Excerpts from the Florida Times-Union Opinion page, Wed, Oct 30, 2013 @ 1:57 pm:
If someone were going to destroy the Jacksonville Public Library system, here is the way to do it.
Don’t make it obvious.
Just allow services to slowly and gradually deteriorate to the point that the library system, once a proud asset of Jacksonville, simply falls apart.
Here is the destruction plan:
LET BUILDINGS GO TO POT....
SLASH THE MATERIALS BUDGE....
PREVENT ATTEMPTS TO MODERNIZE....
DON’T IMPLEMENT PLANS....
NOT A NEW STORY
The story was recited by Library Director Barbara Gubbin during the special study by Jacksonville Community Council Inc. and resulted in a petition drive to put a straw ballot before voters next year....
As Gubbin said in a presentation to a City Council task force on consolidation, the system is severely handicapped by its relationship with city government.
The system is in a “straitjacket,” she said, prevented from being efficient despite the best efforts of the library employees and board.
Under the current dysfunctional relationship, the library is unable to save money for a rainy day. It can’t even keep its revenue from fines.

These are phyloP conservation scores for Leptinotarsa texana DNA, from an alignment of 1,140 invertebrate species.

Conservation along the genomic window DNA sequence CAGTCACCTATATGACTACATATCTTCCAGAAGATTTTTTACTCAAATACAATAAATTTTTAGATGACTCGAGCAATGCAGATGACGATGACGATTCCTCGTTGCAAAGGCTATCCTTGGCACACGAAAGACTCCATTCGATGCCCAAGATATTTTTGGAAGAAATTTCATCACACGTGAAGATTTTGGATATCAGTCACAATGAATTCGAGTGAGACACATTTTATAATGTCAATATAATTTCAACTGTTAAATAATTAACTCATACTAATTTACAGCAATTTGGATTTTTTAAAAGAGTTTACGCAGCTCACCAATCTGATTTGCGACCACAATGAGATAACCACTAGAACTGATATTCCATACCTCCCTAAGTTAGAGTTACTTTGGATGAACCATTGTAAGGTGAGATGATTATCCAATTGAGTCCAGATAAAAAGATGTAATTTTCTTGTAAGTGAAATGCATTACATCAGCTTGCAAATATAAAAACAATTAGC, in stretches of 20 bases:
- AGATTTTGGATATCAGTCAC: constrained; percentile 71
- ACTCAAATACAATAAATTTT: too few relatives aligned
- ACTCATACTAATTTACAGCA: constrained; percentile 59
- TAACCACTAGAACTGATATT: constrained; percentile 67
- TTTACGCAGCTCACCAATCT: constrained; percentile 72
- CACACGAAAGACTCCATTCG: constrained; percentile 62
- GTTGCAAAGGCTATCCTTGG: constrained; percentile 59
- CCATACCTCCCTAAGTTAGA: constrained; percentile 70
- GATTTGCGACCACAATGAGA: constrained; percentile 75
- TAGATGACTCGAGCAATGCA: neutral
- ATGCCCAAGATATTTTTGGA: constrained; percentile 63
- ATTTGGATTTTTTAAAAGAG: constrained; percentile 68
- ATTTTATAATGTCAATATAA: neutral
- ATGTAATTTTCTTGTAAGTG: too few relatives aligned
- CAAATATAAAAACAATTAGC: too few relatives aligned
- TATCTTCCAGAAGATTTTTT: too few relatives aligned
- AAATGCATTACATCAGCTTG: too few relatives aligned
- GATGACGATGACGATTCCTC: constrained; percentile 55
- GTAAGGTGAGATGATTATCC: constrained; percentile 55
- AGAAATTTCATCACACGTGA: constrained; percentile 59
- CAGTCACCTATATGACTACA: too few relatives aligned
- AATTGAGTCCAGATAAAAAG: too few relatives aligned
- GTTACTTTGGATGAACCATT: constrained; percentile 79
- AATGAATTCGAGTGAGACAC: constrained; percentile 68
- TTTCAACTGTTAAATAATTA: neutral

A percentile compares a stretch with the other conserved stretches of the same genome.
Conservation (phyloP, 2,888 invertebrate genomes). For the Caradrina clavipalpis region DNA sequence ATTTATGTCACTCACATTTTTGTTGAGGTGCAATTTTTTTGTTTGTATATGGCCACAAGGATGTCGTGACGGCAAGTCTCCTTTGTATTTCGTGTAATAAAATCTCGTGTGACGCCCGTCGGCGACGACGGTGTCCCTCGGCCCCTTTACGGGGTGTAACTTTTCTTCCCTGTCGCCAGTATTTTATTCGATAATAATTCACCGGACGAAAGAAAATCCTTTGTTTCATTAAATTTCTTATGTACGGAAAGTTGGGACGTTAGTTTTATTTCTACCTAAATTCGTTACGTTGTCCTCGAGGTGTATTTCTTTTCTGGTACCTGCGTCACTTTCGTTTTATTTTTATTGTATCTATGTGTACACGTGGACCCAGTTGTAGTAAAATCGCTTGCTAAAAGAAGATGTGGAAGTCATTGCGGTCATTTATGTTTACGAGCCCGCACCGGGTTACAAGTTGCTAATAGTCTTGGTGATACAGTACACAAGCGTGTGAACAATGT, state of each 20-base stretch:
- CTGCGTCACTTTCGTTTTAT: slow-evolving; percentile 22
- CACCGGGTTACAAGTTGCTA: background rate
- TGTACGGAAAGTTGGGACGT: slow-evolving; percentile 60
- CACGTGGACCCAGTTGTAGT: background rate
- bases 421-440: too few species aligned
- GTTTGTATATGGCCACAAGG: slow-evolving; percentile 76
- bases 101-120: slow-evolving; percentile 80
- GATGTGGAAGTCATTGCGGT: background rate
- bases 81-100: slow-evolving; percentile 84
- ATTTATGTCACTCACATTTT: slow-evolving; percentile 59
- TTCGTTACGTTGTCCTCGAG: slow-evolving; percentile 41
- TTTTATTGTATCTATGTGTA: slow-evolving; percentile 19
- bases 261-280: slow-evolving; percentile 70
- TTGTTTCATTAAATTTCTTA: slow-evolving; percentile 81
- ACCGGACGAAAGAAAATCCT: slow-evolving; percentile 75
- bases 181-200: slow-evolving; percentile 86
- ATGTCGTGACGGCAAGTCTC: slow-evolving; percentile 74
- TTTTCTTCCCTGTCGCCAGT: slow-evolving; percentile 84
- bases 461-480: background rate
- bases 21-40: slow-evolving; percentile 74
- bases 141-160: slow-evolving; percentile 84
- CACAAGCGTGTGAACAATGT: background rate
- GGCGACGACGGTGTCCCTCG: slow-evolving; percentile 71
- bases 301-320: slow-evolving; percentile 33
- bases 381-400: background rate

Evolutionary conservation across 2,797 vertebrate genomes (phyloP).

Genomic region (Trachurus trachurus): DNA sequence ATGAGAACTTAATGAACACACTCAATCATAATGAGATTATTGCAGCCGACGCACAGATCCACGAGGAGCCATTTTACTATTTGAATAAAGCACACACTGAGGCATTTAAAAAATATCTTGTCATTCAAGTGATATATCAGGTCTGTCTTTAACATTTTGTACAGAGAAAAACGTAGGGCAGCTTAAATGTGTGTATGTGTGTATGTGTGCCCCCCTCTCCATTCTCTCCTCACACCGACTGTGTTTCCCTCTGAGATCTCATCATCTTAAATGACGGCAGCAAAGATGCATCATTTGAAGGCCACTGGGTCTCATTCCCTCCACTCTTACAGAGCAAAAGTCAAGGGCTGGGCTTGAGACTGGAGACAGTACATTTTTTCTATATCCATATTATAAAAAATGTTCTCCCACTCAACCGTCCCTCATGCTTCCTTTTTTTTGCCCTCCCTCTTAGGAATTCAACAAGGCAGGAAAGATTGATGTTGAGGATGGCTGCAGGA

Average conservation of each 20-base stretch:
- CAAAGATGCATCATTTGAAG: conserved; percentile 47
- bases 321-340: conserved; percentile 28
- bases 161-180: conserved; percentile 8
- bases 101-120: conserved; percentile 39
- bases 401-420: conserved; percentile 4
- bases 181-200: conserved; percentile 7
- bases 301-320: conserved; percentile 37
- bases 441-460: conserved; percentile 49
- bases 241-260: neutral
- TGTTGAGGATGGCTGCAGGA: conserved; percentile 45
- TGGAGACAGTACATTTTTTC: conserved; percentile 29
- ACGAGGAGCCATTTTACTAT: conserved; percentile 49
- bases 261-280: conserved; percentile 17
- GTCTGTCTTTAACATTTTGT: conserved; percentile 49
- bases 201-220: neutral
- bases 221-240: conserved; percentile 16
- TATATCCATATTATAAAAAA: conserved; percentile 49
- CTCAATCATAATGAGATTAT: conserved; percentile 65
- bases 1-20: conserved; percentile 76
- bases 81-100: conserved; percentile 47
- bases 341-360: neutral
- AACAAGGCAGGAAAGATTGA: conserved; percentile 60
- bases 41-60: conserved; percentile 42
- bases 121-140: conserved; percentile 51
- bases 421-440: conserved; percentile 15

Though nobody is intentionally killing the library, the patient still is in dire straits, being starved to death of the services that it needs to provide citizens.
|Jacksonville Public Library - Main Library|
Libraries perform probably the most popular services in the city. The local system still is packed with users. That makes its slow death all the more distressing.
BIGGER THAN LIBRARY
This is bigger than library services, however.... The library’s issues are repeated for many others dependent on city central services. What was once a centerpiece of consolidated government has become the worst kind of inept, unresponsive and inefficient bureaucracy.
How bad is it? The library system is not involved as a partner with IT and Public Works to talk about planning and services. There is “no seat at the table.”
Like other users, Gubbin would like the ability to make purchases outside central services.
So make it competitive. Let central services bid against outside vendors. If the outside bid is significantly lower than central services, take the bid and then find out why central services can’t compete....
In the meantime, the library system needs to be able to manage its budget, plan for changes and prepare for the needs of its customers.
In too many cases, that is impossible under the current arrangement.
The library needs its independence to stop the damage and make improvements the citizens deserve.
Read the whole piece here .